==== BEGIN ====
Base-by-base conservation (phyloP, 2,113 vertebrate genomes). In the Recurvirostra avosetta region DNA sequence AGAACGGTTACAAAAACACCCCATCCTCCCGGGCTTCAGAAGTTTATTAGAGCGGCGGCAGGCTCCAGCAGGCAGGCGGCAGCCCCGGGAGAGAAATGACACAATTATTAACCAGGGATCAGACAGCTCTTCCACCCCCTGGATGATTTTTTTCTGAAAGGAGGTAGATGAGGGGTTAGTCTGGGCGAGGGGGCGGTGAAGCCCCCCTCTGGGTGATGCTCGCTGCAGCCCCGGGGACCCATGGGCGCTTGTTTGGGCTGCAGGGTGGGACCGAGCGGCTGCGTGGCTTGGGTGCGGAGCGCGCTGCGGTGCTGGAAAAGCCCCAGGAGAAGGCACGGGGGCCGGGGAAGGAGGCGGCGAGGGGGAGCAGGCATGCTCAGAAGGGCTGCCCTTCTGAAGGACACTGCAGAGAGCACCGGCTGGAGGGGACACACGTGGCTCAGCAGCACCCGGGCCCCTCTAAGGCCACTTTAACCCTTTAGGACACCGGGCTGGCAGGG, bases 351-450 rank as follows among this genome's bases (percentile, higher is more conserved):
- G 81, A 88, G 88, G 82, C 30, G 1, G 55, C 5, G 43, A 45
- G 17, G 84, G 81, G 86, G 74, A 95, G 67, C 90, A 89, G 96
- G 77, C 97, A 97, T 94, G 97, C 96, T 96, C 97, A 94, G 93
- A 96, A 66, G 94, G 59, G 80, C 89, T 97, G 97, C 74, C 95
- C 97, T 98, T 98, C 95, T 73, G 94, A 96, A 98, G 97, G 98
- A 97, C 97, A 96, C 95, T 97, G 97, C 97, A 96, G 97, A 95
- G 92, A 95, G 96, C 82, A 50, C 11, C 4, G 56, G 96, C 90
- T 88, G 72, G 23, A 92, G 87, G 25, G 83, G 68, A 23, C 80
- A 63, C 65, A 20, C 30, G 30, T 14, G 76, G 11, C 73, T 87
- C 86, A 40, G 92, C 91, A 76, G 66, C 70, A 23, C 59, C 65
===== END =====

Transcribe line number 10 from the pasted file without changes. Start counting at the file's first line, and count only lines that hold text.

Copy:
- A 63, C 65, A 20, C 30, G 30, T 14, G 76, G 11, C 73, T 87